During the First and the Second World Wars Ethnographic Museum lost a large number of items, which perished in military operations. Thanks to maintenance of traditional way of living in the Balkans after the First World War the enlargement of the Museum fund was continued.

The Museum cherishes a large number of ethnographic items, organized into separate collections (household items, jewelry, customs, folk costume, national architecture, economy, cattle breeding, transport, rite items etc.). Also, it has one of the richest specialized libraries in the Balkans.

St. Michael’s Cathedral (Saborna crkva)

Serbian Orthodox cathedral church in the center of Belgrade, situated in the old part of the city. It was built between 1837 and 1840, on the location of an older church also dedicated to Archangel Michael (1573–1578). It is one of the most important places of worship in the country. It is commonly known as just Saborna crkva (The Cathedral) among the city residents.

The Cathedral is one of the few preserved monuments of Belgrade from the first half of the 19th Century and became a central support in the independence and final freedom from Ottoman rule. It’s interior is richly decorated with one of the most beautifully painted ceilings of all Serbian churches.

In the churchyard of the Cathedral, prominent Serbian persons of those times were buried. The relics of St. Czar Uros and St. Despot Stefan Štiljanović (†1540), tombs of Serbian rulers Prince Miloš (1780–1860) and Mihailo Obrenović (1823–1868, Dositej Obradović (1742–1811) Serbian writer and educator and Vuk Karadžić (1787–1864) reformer of Serbian language were buried in front of the main entrance of the Cathedral.

Free entrance for all, please don’t wear inappropriate clothes when entering the Cathedral.

E-scooter tour

A unique way to feel Belgrade, you can choose one hour to a whole day specialized tours with experienced guides. Ride along the vibrant streets of Belgrade and see some of its most iconic landmarks and cityscapes on your E-Scooter.

Lake Ada

Ada Ciganlija, a river island turned peninsula, is affectionately known as Belgrade’s Seaside, and it is generally heaving with people once the spring begins until the end of autumn. Lake Ada is 4.2 kilometers long, 200 meters wide and between 4-6 meters deep. The entire ring around the lake consists of 7.7 kilometers of pebble beach. There are plenty of bars around for refreshment making a day of lounging by the water even easier.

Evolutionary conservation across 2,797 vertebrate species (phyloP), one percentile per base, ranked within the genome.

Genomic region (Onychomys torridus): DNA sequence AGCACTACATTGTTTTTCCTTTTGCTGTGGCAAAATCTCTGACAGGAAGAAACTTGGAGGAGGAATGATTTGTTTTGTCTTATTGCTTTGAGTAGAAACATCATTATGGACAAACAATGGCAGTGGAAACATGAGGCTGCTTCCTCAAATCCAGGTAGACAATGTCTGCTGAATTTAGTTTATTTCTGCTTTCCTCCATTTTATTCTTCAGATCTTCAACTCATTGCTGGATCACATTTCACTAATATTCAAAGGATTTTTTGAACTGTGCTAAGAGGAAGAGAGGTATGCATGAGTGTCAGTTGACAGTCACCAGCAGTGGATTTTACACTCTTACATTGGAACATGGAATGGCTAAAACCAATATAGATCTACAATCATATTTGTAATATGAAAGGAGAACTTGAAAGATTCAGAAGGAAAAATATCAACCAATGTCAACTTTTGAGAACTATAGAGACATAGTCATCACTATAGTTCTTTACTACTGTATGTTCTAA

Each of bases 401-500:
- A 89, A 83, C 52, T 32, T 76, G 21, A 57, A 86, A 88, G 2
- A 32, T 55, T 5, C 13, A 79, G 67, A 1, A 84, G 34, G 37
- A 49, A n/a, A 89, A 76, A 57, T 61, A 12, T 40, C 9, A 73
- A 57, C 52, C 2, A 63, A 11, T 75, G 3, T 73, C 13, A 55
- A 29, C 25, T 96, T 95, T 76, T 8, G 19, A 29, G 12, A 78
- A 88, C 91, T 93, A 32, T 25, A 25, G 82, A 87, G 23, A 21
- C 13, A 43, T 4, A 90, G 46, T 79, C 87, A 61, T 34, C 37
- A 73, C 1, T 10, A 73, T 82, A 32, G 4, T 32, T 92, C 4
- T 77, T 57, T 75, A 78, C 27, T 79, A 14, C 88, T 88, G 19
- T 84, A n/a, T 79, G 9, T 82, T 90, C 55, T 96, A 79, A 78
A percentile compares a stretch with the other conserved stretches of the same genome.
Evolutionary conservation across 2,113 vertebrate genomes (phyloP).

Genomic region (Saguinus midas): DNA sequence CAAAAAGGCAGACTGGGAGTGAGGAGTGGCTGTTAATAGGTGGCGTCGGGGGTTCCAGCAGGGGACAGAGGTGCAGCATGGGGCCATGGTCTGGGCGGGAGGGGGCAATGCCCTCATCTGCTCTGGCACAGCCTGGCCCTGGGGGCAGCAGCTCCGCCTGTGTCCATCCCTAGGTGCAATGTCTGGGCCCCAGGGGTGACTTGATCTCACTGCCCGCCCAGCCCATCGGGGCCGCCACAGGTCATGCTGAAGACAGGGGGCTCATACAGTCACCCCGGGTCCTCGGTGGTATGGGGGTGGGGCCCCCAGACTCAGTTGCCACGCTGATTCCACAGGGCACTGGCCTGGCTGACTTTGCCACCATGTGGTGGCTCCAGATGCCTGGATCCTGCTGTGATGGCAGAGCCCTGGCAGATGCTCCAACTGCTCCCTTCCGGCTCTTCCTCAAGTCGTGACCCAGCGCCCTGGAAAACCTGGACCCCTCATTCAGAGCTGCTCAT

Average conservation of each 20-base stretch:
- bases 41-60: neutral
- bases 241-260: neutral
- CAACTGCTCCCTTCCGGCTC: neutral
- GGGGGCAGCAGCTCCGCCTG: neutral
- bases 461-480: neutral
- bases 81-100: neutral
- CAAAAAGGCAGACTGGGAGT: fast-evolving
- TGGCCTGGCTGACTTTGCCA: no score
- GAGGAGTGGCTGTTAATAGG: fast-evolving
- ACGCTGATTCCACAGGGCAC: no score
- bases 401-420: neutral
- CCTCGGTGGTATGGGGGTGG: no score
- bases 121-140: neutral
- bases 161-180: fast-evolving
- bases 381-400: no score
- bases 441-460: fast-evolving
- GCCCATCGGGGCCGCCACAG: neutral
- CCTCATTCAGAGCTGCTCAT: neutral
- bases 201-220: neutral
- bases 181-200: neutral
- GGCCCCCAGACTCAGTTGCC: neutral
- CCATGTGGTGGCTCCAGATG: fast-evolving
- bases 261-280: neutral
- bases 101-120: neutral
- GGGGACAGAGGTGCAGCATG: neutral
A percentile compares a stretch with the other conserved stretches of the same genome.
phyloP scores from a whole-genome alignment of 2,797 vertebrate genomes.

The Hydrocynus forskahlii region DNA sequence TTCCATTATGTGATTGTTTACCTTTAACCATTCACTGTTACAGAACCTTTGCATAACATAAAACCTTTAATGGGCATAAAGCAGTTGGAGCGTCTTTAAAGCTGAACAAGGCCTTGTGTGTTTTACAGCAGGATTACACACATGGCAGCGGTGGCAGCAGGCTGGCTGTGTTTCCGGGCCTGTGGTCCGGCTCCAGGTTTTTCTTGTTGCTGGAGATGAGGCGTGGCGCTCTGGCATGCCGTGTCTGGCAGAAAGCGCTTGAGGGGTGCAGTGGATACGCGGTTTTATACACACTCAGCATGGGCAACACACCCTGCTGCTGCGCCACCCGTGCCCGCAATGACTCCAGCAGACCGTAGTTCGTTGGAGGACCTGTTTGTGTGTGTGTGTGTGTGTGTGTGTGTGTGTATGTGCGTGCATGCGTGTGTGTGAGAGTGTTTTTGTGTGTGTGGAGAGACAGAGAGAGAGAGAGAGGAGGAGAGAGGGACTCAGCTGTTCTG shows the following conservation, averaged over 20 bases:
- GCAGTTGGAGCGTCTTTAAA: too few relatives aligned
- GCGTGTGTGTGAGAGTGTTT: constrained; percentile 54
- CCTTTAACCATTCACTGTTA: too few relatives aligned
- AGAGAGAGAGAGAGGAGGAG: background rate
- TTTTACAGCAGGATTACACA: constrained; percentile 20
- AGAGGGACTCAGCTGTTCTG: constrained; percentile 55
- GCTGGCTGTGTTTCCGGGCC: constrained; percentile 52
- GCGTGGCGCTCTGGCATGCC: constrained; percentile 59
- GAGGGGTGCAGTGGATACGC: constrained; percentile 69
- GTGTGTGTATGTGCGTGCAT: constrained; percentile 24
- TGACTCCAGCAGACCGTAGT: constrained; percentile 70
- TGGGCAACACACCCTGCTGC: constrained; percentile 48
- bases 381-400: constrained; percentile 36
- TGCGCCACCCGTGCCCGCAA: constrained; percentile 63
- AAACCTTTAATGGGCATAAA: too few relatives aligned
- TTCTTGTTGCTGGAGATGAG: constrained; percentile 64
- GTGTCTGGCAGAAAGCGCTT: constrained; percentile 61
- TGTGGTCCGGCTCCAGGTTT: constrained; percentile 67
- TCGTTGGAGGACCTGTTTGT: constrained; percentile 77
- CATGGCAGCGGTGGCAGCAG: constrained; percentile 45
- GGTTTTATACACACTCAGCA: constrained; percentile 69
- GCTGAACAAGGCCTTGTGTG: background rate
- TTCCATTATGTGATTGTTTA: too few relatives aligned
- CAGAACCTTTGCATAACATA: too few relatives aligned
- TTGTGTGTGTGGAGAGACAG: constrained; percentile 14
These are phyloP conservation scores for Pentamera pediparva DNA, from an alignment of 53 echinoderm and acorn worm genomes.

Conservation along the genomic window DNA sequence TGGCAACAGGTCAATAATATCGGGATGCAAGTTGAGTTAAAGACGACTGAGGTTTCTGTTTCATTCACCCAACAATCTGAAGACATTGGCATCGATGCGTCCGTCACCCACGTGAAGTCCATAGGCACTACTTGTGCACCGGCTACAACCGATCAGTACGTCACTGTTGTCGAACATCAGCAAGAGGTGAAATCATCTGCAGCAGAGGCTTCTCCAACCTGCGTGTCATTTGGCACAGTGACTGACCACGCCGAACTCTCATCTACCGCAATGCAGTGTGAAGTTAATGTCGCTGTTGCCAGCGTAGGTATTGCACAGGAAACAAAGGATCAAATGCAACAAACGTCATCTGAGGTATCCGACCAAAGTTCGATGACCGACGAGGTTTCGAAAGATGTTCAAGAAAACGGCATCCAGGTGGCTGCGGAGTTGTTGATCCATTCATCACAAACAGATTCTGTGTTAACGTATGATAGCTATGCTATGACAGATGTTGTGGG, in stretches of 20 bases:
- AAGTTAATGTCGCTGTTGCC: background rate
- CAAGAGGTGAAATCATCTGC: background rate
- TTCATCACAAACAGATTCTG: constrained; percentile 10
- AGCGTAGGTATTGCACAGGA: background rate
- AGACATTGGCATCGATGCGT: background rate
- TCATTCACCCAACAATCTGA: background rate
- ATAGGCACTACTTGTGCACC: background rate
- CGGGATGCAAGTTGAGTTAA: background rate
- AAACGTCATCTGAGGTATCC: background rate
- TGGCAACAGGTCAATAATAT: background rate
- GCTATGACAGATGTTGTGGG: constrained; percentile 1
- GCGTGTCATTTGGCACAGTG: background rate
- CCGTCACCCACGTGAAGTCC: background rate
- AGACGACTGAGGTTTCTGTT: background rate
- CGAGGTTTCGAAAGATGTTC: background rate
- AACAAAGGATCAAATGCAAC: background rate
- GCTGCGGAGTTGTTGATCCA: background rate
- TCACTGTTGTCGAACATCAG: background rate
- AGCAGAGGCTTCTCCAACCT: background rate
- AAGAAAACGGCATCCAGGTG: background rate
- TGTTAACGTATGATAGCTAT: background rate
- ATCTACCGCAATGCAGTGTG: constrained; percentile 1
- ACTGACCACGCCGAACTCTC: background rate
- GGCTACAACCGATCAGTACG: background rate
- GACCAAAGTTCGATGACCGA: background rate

Skadarlija street (Bohemian quarter)

Skadarlija street is the most energetic spot in Belgrade, it is full of restaurants, bars and cafes, all dotted along the cobblestones that are a delight to look at in the morning. Once the home of poets, academics and drunks, it is now focused on the tourism sector. 

Skadarlija Street may not be very long, just 400 meters (1,340 feet), but it’s the most famous street in Belgrade. Located in the Old Town and is lined with vintage buildings. With a bohemian atmosphere, Skadarlija Street is considered Belgrade’s version of Montmartre in Paris. The restaurants and outdoor cafes welcome diners, including celebrities, from all over the world.

Knez Mihailova

Knez Mihailova is the most famous Belgrade promenade, the guardian of the tradition and imposing history of the city, as well as the main meeting place for all visitors.

Knez Mihailova Street is one of the oldest and most respected landmarks in the city.

Even before the street was named after the Serbian prince, it is believed that it was the main street of Singidunum in Roman times.

 A pedestrian street that has a charm, is lined with historic buildings and is where shoppers snap up bargains. 

Source: Belgrade Card